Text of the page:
At ten years old, Gainsborough “had sketched every fine tree and picturesque cottage near Sudbury,” and at fourteen, having filled his task-books with caricatures of his schoolmaster, and sketched the portrait of a man whom he had detected on the watch for robbing his father’s orchard, he was allowed to follow the bent of his genius in London, with some instruction in etching from Gravelot, and under such advantages as Hayman, the historical painter, and the academy in St Martin’s Lane could afford. Three years of study in the metropolis, where he did some modelling and a few landscapes, were succeeded by two years in the country. Here he fell in love with Margaret Burr, a young lady of many charms, including an annuity of £200, married her after painting her portrait, and a short courtship, and, at the age of twenty, became a householder in Ipswich, his rent being £6 a year. The annuity was reported to come from Margaret’s real (not her putative) father, who was one of the exiled Stuart princes or else the duke of Bedford. She was sister of a young man employed by Gainsborough’s father as a traveller. At Ipswich, Gainsborough tells us, he was “chiefly in the face-way”; his sitters were not so numerous as to prevent him from often rambling with his friend Joshua Kirby (president of the Society of Artists) on the banks of the Orwell, from painting many landscapes with an attention to details which his later works never exhibited, or from joining a musical club and entertaining himself and his fellow-townsmen by giving concerts. As he advanced in years he became ambitious of advancing in reputation. Bath was then the general resort of wealth and fashion, and to that city, towards the close of the year 1759, he removed with his wife and two daughters, the only issue of their marriage. His studio in the circus was soon thronged with visitors; he gradually raised his price for a half-length portrait from 5 to 40 guineas, and for a whole-length from 8 to 100 guineas; and he rapidly developed beyond the comparatively plain and humdrum quality of his Ipswich paintings. Among his sitters at this period were the authors Sterne and Richardson, and the actors Quin, Henderson and Garrick. Meanwhile he contributed both portraits and landscapes to the annual exhibitions in London. He indulged his taste for music by learning to play the viol-di-gamba, the harp, the hautboy, the violoncello. His house harboured Italian, German, French and English musicians. He haunted the green-room of Palmer’s theatre, and painted gratuitously the portraits of many of the actors: he constantly gave away his sketches and landscapes. In the summer of 1774, having already attained a position of great prosperity, he took his departure for London, and fixed his residence at Schomberg House, Pall Mall, a noble mansion still standing, for a part of which the artist paid £300 a year.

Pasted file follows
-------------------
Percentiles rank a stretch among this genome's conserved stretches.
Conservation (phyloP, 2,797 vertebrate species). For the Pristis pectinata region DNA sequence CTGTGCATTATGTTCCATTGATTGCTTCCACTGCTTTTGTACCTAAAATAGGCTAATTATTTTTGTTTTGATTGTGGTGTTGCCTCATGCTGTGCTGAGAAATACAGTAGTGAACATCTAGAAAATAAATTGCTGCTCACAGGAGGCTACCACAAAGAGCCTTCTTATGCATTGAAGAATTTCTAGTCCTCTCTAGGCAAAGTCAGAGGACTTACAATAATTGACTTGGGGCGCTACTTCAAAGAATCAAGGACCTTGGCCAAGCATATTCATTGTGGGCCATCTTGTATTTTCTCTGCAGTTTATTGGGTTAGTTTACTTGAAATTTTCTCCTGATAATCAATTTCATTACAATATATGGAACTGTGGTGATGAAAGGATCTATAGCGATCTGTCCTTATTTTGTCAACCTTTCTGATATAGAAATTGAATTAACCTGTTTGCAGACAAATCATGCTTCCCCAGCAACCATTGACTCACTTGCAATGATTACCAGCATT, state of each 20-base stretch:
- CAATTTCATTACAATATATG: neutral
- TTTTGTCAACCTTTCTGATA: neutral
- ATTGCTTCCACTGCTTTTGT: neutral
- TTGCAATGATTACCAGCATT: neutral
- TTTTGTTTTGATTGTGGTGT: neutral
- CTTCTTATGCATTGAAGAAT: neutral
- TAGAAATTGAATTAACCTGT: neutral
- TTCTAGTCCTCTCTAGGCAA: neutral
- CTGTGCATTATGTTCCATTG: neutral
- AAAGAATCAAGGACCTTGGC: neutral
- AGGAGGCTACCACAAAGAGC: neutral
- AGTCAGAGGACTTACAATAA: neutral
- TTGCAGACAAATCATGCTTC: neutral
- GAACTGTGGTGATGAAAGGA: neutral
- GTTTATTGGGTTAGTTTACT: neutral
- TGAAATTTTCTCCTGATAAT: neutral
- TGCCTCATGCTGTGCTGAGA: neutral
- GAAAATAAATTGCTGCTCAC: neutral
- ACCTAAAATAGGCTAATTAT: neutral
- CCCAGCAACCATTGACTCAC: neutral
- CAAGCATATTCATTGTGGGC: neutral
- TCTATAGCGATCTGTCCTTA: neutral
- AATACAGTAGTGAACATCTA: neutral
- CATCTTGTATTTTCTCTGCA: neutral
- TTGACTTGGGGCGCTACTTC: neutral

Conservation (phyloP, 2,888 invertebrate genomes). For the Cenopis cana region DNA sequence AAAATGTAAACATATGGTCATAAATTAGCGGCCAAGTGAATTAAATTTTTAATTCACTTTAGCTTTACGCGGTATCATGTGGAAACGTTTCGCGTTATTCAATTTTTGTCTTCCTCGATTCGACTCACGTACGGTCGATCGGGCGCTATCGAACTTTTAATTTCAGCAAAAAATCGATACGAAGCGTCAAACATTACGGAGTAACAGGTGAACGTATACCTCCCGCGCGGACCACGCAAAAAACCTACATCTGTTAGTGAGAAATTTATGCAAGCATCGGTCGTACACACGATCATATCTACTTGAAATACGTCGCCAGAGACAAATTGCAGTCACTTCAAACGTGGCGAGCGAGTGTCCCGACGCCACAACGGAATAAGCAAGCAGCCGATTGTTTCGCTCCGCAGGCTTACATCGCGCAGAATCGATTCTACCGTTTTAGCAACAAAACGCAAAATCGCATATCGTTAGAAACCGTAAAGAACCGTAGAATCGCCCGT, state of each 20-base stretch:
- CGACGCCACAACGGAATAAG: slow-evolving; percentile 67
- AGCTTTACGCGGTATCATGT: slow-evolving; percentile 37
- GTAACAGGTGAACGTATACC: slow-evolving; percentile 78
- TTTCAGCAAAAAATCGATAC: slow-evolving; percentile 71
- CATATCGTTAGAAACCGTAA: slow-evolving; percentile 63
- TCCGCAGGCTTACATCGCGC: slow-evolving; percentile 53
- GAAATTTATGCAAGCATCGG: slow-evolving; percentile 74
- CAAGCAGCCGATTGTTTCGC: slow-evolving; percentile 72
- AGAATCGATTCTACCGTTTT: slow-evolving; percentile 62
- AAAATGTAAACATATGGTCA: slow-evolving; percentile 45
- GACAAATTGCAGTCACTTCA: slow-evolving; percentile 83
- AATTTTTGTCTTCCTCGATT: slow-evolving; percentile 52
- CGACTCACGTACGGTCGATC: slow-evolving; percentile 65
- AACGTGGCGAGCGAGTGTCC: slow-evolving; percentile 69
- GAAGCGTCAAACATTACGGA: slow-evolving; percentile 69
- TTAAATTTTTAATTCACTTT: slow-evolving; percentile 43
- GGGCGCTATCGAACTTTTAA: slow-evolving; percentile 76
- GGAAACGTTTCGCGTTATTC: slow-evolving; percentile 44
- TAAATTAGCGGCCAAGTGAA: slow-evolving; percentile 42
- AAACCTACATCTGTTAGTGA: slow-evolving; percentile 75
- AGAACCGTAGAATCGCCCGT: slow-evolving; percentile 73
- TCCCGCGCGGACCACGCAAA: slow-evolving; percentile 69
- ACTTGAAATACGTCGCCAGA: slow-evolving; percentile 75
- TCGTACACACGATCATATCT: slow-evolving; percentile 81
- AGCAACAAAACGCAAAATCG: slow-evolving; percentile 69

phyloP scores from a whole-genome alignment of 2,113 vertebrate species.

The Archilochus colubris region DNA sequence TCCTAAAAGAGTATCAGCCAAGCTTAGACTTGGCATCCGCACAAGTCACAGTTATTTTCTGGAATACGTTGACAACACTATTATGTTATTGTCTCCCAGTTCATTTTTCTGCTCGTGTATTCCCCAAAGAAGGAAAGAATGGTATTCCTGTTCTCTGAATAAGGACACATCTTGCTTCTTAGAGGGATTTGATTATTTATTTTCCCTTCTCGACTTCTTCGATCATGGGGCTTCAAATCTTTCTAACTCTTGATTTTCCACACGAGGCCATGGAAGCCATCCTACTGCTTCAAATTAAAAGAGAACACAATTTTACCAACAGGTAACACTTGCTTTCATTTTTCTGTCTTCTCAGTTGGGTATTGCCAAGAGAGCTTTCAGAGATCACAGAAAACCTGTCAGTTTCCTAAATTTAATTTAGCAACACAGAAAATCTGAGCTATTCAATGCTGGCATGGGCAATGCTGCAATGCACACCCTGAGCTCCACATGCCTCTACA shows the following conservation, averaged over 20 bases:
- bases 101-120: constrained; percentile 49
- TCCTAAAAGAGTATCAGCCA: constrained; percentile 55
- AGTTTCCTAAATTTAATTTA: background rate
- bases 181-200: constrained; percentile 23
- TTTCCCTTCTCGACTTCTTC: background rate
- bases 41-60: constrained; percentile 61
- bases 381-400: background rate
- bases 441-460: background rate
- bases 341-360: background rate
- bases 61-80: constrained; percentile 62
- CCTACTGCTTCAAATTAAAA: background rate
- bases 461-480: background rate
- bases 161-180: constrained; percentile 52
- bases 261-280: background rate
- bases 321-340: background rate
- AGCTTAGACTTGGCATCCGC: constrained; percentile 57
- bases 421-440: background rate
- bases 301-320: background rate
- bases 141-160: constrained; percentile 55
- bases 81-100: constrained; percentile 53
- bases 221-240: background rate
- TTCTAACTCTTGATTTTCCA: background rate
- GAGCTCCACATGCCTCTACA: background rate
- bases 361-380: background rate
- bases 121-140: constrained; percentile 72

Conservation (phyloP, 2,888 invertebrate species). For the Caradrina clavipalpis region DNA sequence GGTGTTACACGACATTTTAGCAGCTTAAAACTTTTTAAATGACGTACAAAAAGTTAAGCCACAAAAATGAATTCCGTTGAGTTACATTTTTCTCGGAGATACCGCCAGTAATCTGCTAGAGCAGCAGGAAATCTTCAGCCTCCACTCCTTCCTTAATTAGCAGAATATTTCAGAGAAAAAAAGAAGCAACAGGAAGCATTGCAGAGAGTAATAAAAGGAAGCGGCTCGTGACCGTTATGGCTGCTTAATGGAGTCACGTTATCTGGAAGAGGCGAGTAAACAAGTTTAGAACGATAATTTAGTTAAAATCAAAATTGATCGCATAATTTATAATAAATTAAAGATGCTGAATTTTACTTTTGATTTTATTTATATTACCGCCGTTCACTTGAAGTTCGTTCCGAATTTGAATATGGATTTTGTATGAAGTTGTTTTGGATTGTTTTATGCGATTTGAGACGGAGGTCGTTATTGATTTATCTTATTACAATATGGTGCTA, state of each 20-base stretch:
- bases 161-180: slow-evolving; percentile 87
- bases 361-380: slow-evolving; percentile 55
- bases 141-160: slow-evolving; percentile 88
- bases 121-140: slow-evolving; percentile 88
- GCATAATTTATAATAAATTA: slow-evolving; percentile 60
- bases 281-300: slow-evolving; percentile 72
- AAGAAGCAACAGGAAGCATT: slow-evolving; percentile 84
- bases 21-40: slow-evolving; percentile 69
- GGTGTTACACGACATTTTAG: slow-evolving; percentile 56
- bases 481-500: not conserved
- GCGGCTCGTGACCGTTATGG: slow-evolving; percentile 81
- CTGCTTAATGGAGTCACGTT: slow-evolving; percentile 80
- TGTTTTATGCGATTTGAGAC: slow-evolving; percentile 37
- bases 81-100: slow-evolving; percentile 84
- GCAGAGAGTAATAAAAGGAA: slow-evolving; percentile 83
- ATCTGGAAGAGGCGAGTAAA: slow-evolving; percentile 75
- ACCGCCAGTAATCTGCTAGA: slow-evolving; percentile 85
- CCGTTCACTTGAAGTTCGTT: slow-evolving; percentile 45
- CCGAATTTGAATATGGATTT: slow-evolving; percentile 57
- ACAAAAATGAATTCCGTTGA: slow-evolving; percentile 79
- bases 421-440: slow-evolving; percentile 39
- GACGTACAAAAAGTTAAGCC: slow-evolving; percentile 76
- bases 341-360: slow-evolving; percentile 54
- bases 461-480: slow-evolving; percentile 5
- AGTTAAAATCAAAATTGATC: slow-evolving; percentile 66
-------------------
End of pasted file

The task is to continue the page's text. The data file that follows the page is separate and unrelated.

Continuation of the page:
Gainsborough had not been many months in London ere he received a summons to the palace, and to the end of his career he divided with West the favour of the court, and with Reynolds the favour of the town. Sheridan, Burke, Johnson, Franklin, Canning, Lady Mary Wortley Montagu, Mrs Siddons, Clive, Blackstone, Hurd, were among the number of those who sat to him. But in London as in Bath his landscapes were exhibited, were commended, and were year after year returned to him, “till they stood,” says Sir William Beechey, “ranged in long lines from his hall to his painting-room.” Gainsborough was a member of the Royal Academy, one of the original 36 elected in 1768; but in 1784, being dissatisfied with the position assigned on the exhibition walls to his portrait of the three princesses, he withdrew that and his other pictures, and he never afterwards exhibited there. Even before this he had taken no part in the business of the Institution. After seceding he got up an exhibition in his own house, not successfully. In February 1788, while witnessing the trial of Warren Hastings, he felt an extraordinary chill at the back of his neck; this was the beginning of a cancer (or, as some say, a malignant wen) which proved fatal on the 2nd of August of the same year. He lies buried at Kew.